To build a model train, first decide on which gauge, or track width, to use. Next, choose the scale of the railroad; HO scale is the most popular choice for model railroading. Other common model railroad scales include O scale, O27 scale and S scale.
Plan the setting of the railroad, including the time period, purpose of the railroad and landscape details. This helps determine the types of trains to use. For example, an old-fashioned railroad may have steam engines, while a more modern setting can feature diesel trains. An industrial railroad requires freight or service cars, while a passenger railroad employs coaches. A cityscape may include trolley cars or other passenger vehicles.
To better visualize the layout and more easily change the design, put the track sections in place without attaching them. Some builders draw the layout on paper before laying the track. Leave some straight track between curves so that trains do not derail. Ensure that the trains have enough space to clear tunnels and landscape features, such as trees, bridges and mountains. After troubleshooting the layout, join the track together and glue it down.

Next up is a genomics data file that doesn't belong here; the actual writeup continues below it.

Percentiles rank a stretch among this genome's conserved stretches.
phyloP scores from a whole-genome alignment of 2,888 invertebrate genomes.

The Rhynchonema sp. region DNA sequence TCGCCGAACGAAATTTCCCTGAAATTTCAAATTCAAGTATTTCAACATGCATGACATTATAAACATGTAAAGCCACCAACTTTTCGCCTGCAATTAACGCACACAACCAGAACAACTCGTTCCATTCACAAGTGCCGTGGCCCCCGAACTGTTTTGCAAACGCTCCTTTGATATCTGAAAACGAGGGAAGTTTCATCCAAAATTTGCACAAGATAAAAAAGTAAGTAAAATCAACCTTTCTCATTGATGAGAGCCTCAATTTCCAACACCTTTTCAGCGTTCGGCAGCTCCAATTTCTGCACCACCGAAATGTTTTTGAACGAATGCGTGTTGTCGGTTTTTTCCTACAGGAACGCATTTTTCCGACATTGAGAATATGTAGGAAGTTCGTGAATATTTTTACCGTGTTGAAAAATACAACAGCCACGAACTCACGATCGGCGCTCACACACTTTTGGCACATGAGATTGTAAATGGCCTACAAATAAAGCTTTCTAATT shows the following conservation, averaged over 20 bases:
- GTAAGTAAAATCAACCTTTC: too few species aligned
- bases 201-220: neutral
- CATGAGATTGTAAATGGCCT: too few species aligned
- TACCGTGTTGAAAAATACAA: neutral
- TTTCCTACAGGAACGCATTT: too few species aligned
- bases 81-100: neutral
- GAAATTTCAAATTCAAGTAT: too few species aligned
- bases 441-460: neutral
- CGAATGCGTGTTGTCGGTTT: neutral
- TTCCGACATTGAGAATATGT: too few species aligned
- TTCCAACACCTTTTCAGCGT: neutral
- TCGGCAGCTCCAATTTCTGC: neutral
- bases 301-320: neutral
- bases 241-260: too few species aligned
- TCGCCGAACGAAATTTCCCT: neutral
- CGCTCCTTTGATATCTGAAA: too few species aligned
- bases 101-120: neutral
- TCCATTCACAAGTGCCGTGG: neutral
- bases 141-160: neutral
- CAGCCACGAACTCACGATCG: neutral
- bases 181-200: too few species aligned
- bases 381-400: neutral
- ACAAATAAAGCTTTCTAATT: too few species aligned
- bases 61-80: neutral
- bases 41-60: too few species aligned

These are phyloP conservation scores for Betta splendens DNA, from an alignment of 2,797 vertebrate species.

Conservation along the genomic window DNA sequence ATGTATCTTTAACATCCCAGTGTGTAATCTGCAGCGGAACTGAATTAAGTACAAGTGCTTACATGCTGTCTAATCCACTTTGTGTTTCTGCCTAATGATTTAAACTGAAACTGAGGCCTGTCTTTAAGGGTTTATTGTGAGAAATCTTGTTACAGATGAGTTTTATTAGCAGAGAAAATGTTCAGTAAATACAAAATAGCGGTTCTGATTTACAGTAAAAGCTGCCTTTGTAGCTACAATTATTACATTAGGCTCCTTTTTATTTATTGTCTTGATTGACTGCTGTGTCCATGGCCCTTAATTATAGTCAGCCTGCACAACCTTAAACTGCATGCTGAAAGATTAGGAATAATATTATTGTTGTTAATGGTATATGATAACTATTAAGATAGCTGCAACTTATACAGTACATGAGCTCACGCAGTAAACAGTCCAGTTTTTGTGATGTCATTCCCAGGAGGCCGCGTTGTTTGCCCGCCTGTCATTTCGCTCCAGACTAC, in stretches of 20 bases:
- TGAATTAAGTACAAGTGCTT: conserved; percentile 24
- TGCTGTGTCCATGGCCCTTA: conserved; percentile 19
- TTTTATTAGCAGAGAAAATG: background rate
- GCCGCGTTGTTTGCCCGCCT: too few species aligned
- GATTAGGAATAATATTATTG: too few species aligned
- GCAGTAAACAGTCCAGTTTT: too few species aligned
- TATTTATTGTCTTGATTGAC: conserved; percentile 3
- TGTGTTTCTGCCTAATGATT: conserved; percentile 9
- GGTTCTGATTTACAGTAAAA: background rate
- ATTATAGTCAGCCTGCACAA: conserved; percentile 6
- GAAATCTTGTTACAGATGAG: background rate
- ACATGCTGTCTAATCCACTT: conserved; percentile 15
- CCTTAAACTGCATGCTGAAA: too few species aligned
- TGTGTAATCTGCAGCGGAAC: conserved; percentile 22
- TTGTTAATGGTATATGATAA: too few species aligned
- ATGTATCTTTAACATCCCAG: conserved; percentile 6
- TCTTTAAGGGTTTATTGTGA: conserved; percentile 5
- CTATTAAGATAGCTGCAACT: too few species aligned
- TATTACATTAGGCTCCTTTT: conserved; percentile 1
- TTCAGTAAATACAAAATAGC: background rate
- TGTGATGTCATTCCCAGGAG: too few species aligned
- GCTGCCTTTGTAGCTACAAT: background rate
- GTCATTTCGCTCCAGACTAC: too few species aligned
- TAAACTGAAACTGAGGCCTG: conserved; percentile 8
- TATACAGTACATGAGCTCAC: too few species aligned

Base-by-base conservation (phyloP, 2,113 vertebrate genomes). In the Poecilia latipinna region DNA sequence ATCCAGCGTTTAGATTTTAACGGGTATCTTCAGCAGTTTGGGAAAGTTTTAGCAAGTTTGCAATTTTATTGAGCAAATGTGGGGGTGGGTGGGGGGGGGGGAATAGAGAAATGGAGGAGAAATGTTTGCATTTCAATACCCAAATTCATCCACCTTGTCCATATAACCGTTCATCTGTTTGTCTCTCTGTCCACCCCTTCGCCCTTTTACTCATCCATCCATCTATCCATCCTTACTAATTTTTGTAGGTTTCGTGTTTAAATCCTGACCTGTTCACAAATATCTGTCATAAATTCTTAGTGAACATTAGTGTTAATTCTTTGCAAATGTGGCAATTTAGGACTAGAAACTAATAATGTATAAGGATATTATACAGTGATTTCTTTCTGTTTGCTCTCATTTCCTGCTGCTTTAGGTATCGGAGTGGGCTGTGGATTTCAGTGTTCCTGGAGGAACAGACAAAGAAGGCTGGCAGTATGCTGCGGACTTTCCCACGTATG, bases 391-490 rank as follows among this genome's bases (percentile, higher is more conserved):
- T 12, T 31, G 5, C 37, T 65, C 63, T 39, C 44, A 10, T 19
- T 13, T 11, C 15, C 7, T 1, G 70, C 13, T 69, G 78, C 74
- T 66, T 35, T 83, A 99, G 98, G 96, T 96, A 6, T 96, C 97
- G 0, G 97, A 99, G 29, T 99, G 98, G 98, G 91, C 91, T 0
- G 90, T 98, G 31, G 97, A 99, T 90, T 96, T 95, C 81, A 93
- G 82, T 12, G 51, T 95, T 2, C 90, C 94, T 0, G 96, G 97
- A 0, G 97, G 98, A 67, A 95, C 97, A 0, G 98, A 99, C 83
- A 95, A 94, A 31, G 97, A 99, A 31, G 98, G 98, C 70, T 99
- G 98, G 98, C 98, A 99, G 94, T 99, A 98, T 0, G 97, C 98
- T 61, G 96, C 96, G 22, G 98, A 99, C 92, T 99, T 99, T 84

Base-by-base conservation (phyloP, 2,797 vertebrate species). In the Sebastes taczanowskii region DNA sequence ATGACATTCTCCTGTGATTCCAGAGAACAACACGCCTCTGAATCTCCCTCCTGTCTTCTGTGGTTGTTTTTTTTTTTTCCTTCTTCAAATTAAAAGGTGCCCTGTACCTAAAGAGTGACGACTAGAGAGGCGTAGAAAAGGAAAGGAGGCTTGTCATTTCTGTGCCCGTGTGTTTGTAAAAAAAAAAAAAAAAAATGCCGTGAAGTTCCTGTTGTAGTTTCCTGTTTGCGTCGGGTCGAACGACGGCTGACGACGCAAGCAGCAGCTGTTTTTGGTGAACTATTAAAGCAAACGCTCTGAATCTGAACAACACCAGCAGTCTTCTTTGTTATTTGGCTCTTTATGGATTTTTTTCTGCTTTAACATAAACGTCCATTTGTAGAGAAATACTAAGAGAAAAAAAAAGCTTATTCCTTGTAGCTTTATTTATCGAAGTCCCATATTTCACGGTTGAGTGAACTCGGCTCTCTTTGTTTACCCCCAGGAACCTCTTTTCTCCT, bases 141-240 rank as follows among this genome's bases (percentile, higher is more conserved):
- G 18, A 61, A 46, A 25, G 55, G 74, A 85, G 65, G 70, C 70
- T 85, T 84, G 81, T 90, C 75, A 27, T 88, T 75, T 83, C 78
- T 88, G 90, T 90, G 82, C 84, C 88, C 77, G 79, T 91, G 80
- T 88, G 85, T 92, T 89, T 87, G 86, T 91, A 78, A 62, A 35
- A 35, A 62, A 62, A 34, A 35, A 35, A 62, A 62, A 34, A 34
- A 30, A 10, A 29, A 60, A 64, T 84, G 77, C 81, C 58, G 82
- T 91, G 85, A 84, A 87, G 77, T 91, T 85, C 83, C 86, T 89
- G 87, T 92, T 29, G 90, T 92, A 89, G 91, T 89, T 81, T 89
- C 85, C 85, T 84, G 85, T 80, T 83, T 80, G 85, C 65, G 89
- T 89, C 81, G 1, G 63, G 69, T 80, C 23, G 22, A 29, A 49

Decide on what style of wiring enhances the layout; options include block wiring, cab control and digital command control. When wiring the model railroad, label the positive and negative wires to prevent a short circuit, and never connect positive rails to negative ones. Larger setups may benefit from circuit breakers, which prevent a power outage from affecting the entire railroad. Railroads with more than one train require a separate transformer for each engine.